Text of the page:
William Malcolm, director of international legal privacy at Google, speaks about the company’s COVID-19 exposure notification API, highlighting the importance of consumer trust and promoting corporate responsibility.  

As director of Google’s international legal privacy function, William Malcolm has been a key adviser in the development and launch of Apple and Google’s COVID-19 exposure notification application programming interface (API), which will be used by public health authorities and private companies to develop contact-tracing apps in multiple countries.

Since joining Google in 2011, Malcolm has helped the internet and technology company’s product and compliance teams formulate internal policies and compliance plans on a wide range of issues, including the General Data Protection Regulation (GDPR), the right to be forgotten, cloud privacy and international data transfers. Over the last few months, he and his team have been advising on the data protection considerations of the API during its development, partnering with Google’s privacy-in-data function to ensure that privacy is built into the API by design.   

Contact-tracing apps, while an effective method of combating the spread of COVID-19, have raised concerns about the use of technologies that could lead to the storing and sharing of sensitive personal data to identify infected individuals. Google and Apple’s API is built to address those concerns, and to be sufficiently flexible to ensure it is compatible with the privacy requirements of different legislation. A breakdown of global regulators’ advice on data privacy and contact tracing is available here.

The UK, Canada and Australia are among the many countries already developing apps using the API, following on from Germany and others that have them in place. Malcolm found listening to the voices across different teams and industries essential to meet the requirements of multiple jurisdictions. “We were working daily with the engineering teams to make sure that they were getting clear advice on what the legal requirements were and the expectations of the regulators, and we were making sure that we keep local authorities and data protection authorities updated,” Malcolm says. “[W]e spent a lot of time listening to the scientific community, public health authorities and data protection authorities, making sure that we took into account multiple perspectives and vantage points.”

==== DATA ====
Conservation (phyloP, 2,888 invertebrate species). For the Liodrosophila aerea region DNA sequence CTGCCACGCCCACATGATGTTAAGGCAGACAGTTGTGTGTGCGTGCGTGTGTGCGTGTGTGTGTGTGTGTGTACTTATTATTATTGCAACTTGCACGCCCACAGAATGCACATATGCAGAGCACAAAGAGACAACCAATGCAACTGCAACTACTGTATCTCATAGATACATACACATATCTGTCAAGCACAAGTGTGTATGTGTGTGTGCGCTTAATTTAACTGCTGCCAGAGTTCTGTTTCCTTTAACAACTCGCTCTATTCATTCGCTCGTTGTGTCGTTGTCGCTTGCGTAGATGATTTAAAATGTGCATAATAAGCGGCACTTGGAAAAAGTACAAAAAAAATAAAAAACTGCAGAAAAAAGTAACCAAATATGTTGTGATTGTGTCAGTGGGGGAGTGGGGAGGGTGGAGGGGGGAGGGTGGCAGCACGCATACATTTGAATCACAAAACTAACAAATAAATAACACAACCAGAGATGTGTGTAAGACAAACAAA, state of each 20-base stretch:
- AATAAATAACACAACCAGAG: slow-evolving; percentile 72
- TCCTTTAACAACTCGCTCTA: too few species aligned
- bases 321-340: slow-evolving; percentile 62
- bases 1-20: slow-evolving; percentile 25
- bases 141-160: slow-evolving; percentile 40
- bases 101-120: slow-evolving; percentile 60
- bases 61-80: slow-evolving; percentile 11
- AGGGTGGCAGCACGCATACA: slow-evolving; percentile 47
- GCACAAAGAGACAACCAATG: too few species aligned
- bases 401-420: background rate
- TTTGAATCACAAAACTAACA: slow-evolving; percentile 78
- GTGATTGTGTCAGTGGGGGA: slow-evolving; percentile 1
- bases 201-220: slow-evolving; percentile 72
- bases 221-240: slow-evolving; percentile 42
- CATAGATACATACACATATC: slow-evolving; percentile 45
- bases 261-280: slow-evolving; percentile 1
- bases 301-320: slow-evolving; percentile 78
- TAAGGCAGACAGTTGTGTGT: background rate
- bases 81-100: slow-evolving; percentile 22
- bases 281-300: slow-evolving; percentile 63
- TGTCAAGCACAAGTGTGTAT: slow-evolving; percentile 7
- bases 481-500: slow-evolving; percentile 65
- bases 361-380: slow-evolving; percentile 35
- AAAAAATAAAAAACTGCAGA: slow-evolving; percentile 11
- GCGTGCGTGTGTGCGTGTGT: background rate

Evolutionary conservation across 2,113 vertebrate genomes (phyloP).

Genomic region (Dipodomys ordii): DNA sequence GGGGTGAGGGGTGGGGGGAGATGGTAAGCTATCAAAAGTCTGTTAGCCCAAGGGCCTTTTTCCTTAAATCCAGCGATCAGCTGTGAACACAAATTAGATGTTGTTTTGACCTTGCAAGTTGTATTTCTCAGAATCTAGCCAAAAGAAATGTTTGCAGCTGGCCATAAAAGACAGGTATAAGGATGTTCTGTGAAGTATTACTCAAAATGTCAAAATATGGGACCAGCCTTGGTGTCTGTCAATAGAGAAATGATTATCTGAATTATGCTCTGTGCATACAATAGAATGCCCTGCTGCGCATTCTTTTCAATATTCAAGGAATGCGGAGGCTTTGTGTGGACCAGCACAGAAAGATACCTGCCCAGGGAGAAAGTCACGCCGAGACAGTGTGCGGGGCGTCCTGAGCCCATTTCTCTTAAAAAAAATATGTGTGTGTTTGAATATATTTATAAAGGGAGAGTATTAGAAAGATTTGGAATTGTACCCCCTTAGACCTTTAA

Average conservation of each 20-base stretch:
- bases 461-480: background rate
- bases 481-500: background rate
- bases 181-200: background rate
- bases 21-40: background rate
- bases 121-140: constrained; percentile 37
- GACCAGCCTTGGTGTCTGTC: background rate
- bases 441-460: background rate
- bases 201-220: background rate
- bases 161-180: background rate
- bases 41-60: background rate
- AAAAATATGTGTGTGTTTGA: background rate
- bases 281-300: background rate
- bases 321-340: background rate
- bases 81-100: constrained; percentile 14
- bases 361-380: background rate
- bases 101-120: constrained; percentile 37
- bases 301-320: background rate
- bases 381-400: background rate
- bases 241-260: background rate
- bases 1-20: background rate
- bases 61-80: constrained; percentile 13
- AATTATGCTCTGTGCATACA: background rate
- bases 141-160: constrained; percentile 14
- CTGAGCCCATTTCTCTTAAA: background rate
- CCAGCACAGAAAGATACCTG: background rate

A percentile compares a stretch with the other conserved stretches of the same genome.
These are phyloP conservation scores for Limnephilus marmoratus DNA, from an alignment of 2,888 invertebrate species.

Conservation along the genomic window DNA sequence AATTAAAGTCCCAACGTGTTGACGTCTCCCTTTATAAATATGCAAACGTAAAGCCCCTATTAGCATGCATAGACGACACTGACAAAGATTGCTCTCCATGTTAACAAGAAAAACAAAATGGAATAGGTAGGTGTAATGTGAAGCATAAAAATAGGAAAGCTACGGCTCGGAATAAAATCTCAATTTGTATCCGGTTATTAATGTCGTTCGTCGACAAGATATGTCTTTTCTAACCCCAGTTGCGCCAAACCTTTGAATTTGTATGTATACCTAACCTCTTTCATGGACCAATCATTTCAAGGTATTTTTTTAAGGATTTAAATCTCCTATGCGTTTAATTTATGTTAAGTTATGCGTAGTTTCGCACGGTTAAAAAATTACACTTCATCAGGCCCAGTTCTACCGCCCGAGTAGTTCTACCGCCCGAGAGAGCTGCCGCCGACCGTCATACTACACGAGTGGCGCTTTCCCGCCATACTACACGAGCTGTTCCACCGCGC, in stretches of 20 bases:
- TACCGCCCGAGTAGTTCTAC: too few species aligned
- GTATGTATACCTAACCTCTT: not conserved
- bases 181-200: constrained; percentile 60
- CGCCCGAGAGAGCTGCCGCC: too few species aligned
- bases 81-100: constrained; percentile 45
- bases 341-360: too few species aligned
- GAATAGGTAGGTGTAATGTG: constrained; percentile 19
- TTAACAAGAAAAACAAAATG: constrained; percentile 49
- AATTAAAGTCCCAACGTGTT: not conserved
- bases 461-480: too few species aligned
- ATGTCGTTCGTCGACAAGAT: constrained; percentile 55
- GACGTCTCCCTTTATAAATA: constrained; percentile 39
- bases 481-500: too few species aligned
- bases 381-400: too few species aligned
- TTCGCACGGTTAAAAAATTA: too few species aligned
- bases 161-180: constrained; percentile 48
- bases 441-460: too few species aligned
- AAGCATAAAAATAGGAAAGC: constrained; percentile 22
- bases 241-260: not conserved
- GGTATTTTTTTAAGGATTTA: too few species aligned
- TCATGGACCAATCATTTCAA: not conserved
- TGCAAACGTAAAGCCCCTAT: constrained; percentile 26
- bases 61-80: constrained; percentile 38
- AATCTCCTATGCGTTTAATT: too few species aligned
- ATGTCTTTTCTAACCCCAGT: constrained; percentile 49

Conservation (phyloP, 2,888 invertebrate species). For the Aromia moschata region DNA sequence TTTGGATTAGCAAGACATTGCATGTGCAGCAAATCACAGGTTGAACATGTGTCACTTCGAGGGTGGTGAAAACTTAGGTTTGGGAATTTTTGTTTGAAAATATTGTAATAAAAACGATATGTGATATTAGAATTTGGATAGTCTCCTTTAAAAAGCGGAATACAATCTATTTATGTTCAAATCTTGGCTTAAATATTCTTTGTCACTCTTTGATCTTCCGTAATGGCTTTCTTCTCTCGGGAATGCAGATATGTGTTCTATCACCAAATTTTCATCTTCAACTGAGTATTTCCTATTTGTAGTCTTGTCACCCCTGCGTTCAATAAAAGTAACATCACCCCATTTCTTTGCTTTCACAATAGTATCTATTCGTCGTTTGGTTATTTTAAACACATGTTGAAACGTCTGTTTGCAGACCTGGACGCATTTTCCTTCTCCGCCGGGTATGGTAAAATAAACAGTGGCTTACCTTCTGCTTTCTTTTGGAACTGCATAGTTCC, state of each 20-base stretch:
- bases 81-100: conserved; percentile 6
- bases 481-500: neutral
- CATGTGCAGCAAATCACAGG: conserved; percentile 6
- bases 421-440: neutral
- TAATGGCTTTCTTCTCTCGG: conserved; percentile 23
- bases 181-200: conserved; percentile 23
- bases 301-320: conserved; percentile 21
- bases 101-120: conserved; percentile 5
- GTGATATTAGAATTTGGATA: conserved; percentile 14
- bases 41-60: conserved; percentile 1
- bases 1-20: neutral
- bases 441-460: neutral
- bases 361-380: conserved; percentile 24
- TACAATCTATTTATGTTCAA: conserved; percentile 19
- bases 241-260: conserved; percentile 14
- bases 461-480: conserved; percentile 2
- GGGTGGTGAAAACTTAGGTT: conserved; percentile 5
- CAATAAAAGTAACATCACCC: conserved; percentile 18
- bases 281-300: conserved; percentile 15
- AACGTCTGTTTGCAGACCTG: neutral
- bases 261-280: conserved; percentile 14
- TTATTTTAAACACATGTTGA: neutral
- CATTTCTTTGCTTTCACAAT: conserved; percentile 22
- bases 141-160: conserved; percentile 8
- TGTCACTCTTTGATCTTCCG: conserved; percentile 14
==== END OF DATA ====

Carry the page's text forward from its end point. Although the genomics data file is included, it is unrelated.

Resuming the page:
Google and Apple prioritised user transparency and control in the design of the API, which has a number of features to protect privacy, including a decentralised storage system for data, which is not shared with either Google or Apple, and user-controlled sharing and privacy settings. These features “embody the principles of privacy-by-design, like in the General Data Protection Regulation (GDPR),” says Malcolm, but also boost consumer trust. The value of this approach extends far beyond contact tracing, offering lessons on how companies handle data more broadly.

Limiting liability and risk

Over the past few months, the Google legal team’s focus has been overseeing the development of the API to ensure data protection and privacy was built into the design of the technology. Malcolm and his team gave the engineering team daily advice on data protection legislation and the requirements set out by data protection authorities during the discussion over contact-tracing apps.

The result is a system that only stores data that is vital to the legal basis for sharing the data (contact tracing), which follows the storage limitation principle in the GDPR. Users do not share information about their location, for example. The data is stored on everyone’s individual device, known as decentralisation. Only public health authorities will process the data. Google and Apple do not come into contact with the data at all, meaning they are not ultimately responsible for it.

“Data is very much collected directly by public health authorities via their apps – obviously they decide what data they would want to collect to make that app work – but when they access our API, no data is stored on Google or on Apple. The personal data is collected by the health authority and a lot of the processing is on [the] device which maximises privacy,” Malcolm explains.

Decentralising data storage serves to reduce potential security risks because it limits the amount of data in any one place. “When matches aren’t stored centrally, that decreases the risk that anyone can access the ‘social graph’ of people’s contacts, search history, etc,” Malcolm explains.

Building consumer trust